This market has shown impressive resilience, but with skeptics now jumping in, this is a high-risk time for new buying.
The Wall Street Journal’s Wednesday markets column said it all: “The higher it has climbed, the more skeptics it has attracted.” Last week started off with concerns that Greece would not make a deal with its creditors, and a sharp rise in Portugal’s bond yields only added to the pressure on stocks as of Monday’s opening.
Then on Tuesday, the economic data was disappointing and stocks opened weak but still held well above Monday’s lows. This was the “bad news” that I thought the market needed before it could move higher.
The financial media also quickly changed its tune, as one headline on Tuesday read “Poor Economic Data, Euro Stalling, Puts Recovery Rally on the Skids.” As I mentioned on Thursday, bullish sentiment of individual investors dropped 6% from the prior week. Many of the market averages came very close to initial support on Monday before finishing the week much higher.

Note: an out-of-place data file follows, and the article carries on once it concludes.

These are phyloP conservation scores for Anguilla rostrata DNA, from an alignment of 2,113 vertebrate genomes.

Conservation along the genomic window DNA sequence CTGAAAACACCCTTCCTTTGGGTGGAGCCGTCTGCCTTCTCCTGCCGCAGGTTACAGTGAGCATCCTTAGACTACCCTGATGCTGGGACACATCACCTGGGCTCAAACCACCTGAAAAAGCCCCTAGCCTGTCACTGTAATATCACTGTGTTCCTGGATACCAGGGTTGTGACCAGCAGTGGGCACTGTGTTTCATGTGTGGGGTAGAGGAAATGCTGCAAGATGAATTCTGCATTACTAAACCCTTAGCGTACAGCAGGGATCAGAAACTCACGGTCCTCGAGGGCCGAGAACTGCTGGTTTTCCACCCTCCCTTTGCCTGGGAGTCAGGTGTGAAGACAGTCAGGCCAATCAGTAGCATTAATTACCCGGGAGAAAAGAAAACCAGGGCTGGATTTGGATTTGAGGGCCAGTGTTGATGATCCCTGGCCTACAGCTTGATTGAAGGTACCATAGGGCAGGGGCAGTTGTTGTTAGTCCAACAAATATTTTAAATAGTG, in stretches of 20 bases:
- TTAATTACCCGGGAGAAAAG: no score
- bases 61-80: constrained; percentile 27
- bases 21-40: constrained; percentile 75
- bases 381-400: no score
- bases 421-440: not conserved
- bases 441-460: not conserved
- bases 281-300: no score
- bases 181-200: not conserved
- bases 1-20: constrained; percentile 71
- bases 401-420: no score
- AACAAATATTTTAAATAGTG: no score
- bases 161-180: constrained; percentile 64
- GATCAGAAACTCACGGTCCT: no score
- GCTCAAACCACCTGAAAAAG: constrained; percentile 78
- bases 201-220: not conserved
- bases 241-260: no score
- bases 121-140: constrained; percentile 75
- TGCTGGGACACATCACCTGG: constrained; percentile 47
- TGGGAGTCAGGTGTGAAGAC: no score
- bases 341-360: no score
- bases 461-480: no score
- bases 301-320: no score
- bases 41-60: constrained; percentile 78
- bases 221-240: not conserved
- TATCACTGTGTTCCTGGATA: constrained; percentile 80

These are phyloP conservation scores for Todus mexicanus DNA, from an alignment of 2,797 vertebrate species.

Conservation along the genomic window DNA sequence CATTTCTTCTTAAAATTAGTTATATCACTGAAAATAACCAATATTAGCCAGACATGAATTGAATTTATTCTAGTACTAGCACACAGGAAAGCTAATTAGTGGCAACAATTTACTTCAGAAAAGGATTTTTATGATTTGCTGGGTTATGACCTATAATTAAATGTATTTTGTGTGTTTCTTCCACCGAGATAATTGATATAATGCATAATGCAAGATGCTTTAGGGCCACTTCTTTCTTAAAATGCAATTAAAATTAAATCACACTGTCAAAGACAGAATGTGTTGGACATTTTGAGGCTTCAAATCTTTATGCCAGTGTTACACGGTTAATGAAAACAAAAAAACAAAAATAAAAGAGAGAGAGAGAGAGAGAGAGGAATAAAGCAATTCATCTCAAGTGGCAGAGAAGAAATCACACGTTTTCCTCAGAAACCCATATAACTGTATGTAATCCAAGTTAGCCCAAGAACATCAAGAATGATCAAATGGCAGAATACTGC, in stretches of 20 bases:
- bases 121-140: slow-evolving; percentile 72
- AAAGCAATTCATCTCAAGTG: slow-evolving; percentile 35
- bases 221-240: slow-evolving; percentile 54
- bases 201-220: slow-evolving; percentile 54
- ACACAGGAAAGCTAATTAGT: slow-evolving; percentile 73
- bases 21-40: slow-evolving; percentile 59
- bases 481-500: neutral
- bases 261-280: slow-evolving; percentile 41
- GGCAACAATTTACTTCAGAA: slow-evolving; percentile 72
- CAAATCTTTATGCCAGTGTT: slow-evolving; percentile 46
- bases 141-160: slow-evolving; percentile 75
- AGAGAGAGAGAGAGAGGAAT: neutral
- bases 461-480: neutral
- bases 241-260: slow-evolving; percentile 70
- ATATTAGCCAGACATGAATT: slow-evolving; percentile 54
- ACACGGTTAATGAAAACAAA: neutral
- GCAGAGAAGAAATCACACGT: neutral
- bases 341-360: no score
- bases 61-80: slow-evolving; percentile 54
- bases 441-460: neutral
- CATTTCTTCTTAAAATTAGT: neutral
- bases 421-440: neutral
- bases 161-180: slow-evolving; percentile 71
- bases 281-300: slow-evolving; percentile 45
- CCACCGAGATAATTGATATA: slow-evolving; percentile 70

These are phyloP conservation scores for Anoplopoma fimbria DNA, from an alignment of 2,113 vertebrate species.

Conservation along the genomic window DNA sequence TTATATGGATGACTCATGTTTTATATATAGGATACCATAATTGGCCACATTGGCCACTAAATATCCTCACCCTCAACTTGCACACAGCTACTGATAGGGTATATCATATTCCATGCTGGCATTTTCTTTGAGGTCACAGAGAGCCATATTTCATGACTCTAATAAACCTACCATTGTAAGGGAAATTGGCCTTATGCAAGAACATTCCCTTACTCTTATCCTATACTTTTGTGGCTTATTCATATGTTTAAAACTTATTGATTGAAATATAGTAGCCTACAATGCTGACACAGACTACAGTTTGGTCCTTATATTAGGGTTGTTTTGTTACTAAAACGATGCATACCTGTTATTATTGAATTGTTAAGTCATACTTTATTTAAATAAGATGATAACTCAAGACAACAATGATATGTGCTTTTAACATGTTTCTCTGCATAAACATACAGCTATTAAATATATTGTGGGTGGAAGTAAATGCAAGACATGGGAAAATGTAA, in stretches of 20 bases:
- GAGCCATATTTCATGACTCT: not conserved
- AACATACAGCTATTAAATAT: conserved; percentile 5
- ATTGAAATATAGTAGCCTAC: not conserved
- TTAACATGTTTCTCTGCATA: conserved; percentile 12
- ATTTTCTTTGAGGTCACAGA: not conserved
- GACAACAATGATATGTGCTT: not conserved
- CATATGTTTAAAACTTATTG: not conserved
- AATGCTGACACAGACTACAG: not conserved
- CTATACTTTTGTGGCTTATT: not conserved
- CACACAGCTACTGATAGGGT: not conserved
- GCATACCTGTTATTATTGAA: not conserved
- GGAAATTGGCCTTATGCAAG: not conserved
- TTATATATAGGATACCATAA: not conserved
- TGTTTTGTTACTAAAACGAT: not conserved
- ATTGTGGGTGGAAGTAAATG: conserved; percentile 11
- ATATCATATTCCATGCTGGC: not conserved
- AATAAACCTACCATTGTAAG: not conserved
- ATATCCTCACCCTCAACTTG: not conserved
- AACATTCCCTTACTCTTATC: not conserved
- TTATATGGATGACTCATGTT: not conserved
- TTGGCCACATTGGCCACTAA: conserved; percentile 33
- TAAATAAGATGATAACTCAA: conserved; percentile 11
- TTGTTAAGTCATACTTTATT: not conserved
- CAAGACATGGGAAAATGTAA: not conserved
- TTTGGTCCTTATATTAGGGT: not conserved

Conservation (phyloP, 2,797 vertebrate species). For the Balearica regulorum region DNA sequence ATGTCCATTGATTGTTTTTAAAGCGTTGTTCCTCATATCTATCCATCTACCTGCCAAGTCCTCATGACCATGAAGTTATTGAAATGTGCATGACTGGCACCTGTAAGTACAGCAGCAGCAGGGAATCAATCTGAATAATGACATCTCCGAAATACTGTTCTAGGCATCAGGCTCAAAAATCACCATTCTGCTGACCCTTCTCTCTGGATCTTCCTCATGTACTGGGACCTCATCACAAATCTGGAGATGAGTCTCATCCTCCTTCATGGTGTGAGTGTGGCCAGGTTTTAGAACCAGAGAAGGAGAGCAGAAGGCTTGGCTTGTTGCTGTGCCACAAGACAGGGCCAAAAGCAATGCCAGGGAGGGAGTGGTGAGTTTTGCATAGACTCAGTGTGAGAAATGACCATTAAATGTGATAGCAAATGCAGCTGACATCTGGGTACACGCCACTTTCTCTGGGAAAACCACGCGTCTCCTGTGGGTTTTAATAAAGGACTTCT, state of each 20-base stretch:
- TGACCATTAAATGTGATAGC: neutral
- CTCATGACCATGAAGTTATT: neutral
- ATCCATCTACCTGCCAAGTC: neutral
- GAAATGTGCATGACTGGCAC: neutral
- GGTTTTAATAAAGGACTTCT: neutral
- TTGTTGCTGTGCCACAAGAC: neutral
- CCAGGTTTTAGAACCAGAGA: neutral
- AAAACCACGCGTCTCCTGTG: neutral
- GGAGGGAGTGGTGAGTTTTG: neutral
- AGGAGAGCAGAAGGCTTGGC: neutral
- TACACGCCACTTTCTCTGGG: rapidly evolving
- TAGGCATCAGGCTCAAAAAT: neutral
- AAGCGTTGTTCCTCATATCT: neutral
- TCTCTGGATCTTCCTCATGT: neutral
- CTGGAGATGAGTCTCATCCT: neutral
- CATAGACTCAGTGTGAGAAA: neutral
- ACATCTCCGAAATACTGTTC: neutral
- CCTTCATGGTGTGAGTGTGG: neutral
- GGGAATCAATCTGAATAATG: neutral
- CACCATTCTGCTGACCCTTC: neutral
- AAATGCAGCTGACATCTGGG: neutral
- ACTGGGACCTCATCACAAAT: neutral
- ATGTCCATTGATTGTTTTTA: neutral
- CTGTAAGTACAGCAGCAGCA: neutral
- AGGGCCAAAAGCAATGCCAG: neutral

Despite end-of-month selling, it was a great January, with the SPDR Diamonds Trust (DIA) up 5.5% and the Spyder Trust (SPY) up 7.05%. Of course, the real winners were the PowerShares QQQ Trust (QQQ), up 11.4%, and the iShares Russell 2000 Index Fund (IWM), up 12.3%.
On Wednesday, stocks were boosted by the much better numbers from the ISM on manufacturing, as the index hit its highest level in eight months. Manufacturing data was also positive in China and Germany. The Dow Industrials were up 157 points early Wednesday and the Dow futures were 255 points above Monday’s lows.
After Thursday’s mixed close, stocks accelerated to the upside on Friday after the non-farm payrolls report was much better than anyone expected. The chart shows a steady improvement over the past four months, which is starting to convince more that the recovery might be real.
This must be making life difficult for many Wall Street strategists. Savita Subramanian, Bank of America’s chief equity strategist, reported that her Wall Street equity sentiment indicator hit a two-year low in January. It is now close to giving a contrarian buy signal.
This is based on the average equity allocation recommended by Wall Street strategists. She said further, “When our indicator has been this low or lower, total returns over the subsequent 12 months have been positive 93% of the time, with median 12-month returns of +23%.”
As I discuss in more detail later, I do not think this is the time to jump on the stock market bandwagon if you have been out for the past four months. The turnaround in early October was the time to buy, as the Advance/Decline (A/D) line had signaled a stock market bottom.